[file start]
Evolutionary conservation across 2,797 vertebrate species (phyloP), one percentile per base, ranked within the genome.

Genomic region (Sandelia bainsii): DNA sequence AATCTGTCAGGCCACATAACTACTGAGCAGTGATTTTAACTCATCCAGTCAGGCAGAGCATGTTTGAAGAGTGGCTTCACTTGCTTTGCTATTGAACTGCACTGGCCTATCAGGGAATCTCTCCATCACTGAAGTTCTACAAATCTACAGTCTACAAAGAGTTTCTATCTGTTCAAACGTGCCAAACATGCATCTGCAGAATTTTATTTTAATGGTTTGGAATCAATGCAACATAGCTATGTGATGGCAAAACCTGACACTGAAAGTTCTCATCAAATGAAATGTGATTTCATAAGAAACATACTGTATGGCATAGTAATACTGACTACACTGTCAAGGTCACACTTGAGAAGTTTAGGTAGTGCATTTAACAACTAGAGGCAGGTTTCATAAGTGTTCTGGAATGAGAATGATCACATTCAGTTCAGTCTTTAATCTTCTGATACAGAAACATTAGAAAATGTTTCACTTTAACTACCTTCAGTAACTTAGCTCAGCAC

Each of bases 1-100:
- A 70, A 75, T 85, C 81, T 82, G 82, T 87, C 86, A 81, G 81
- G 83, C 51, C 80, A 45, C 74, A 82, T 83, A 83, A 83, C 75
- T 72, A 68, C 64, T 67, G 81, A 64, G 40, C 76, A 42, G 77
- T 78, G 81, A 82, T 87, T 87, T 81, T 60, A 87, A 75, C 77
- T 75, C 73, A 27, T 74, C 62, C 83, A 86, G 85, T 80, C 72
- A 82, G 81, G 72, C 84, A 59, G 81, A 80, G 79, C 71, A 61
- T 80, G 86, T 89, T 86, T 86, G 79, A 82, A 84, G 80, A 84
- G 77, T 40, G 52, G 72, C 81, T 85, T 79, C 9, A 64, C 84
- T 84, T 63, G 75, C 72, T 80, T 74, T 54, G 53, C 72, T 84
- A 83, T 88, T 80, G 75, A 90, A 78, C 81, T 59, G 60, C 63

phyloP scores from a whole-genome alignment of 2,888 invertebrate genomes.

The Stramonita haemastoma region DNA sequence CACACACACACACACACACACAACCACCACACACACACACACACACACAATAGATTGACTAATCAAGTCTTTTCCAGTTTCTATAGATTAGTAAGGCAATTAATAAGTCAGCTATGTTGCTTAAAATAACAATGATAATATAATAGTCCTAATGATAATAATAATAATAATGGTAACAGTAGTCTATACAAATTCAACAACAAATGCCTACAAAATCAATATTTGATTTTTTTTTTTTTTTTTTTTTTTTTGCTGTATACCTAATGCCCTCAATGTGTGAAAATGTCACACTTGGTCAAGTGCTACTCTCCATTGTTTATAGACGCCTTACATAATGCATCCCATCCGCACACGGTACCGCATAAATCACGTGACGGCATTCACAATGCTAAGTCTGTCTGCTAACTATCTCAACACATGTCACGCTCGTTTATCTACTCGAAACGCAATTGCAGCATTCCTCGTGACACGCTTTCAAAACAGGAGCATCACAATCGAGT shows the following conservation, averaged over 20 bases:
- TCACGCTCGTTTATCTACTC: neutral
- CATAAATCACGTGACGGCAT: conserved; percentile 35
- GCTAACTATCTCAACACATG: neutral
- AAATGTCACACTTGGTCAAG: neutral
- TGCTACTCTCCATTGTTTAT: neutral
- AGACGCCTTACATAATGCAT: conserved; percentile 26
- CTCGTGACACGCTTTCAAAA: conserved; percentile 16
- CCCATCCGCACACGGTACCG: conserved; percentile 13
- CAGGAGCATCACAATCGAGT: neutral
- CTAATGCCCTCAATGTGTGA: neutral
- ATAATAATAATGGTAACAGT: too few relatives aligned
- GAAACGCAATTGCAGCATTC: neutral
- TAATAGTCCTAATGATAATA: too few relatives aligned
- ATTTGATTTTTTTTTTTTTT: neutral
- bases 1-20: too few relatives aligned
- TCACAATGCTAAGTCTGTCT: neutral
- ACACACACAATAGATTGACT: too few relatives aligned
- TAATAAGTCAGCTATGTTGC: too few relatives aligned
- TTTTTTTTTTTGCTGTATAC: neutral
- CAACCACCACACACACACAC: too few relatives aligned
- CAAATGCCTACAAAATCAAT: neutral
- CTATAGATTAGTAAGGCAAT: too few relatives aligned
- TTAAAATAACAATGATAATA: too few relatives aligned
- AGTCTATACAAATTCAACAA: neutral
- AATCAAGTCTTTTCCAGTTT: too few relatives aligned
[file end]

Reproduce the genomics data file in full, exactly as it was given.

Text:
Evolutionary conservation across 2,797 vertebrate species (phyloP), one percentile per base, ranked within the genome.

Genomic region (Sandelia bainsii): DNA sequence AATCTGTCAGGCCACATAACTACTGAGCAGTGATTTTAACTCATCCAGTCAGGCAGAGCATGTTTGAAGAGTGGCTTCACTTGCTTTGCTATTGAACTGCACTGGCCTATCAGGGAATCTCTCCATCACTGAAGTTCTACAAATCTACAGTCTACAAAGAGTTTCTATCTGTTCAAACGTGCCAAACATGCATCTGCAGAATTTTATTTTAATGGTTTGGAATCAATGCAACATAGCTATGTGATGGCAAAACCTGACACTGAAAGTTCTCATCAAATGAAATGTGATTTCATAAGAAACATACTGTATGGCATAGTAATACTGACTACACTGTCAAGGTCACACTTGAGAAGTTTAGGTAGTGCATTTAACAACTAGAGGCAGGTTTCATAAGTGTTCTGGAATGAGAATGATCACATTCAGTTCAGTCTTTAATCTTCTGATACAGAAACATTAGAAAATGTTTCACTTTAACTACCTTCAGTAACTTAGCTCAGCAC

Each of bases 1-100:
- A 70, A 75, T 85, C 81, T 82, G 82, T 87, C 86, A 81, G 81
- G 83, C 51, C 80, A 45, C 74, A 82, T 83, A 83, A 83, C 75
- T 72, A 68, C 64, T 67, G 81, A 64, G 40, C 76, A 42, G 77
- T 78, G 81, A 82, T 87, T 87, T 81, T 60, A 87, A 75, C 77
- T 75, C 73, A 27, T 74, C 62, C 83, A 86, G 85, T 80, C 72
- A 82, G 81, G 72, C 84, A 59, G 81, A 80, G 79, C 71, A 61
- T 80, G 86, T 89, T 86, T 86, G 79, A 82, A 84, G 80, A 84
- G 77, T 40, G 52, G 72, C 81, T 85, T 79, C 9, A 64, C 84
- T 84, T 63, G 75, C 72, T 80, T 74, T 54, G 53, C 72, T 84
- A 83, T 88, T 80, G 75, A 90, A 78, C 81, T 59, G 60, C 63

phyloP scores from a whole-genome alignment of 2,888 invertebrate genomes.

The Stramonita haemastoma region DNA sequence CACACACACACACACACACACAACCACCACACACACACACACACACACAATAGATTGACTAATCAAGTCTTTTCCAGTTTCTATAGATTAGTAAGGCAATTAATAAGTCAGCTATGTTGCTTAAAATAACAATGATAATATAATAGTCCTAATGATAATAATAATAATAATGGTAACAGTAGTCTATACAAATTCAACAACAAATGCCTACAAAATCAATATTTGATTTTTTTTTTTTTTTTTTTTTTTTTGCTGTATACCTAATGCCCTCAATGTGTGAAAATGTCACACTTGGTCAAGTGCTACTCTCCATTGTTTATAGACGCCTTACATAATGCATCCCATCCGCACACGGTACCGCATAAATCACGTGACGGCATTCACAATGCTAAGTCTGTCTGCTAACTATCTCAACACATGTCACGCTCGTTTATCTACTCGAAACGCAATTGCAGCATTCCTCGTGACACGCTTTCAAAACAGGAGCATCACAATCGAGT shows the following conservation, averaged over 20 bases:
- TCACGCTCGTTTATCTACTC: neutral
- CATAAATCACGTGACGGCAT: conserved; percentile 35
- GCTAACTATCTCAACACATG: neutral
- AAATGTCACACTTGGTCAAG: neutral
- TGCTACTCTCCATTGTTTAT: neutral
- AGACGCCTTACATAATGCAT: conserved; percentile 26
- CTCGTGACACGCTTTCAAAA: conserved; percentile 16
- CCCATCCGCACACGGTACCG: conserved; percentile 13
- CAGGAGCATCACAATCGAGT: neutral
- CTAATGCCCTCAATGTGTGA: neutral
- ATAATAATAATGGTAACAGT: too few relatives aligned
- GAAACGCAATTGCAGCATTC: neutral
- TAATAGTCCTAATGATAATA: too few relatives aligned
- ATTTGATTTTTTTTTTTTTT: neutral
- bases 1-20: too few relatives aligned
- TCACAATGCTAAGTCTGTCT: neutral
- ACACACACAATAGATTGACT: too few relatives aligned
- TAATAAGTCAGCTATGTTGC: too few relatives aligned
- TTTTTTTTTTTGCTGTATAC: neutral
- CAACCACCACACACACACAC: too few relatives aligned
- CAAATGCCTACAAAATCAAT: neutral
- CTATAGATTAGTAAGGCAAT: too few relatives aligned
- TTAAAATAACAATGATAATA: too few relatives aligned
- AGTCTATACAAATTCAACAA: neutral
- AATCAAGTCTTTTCCAGTTT: too few relatives aligned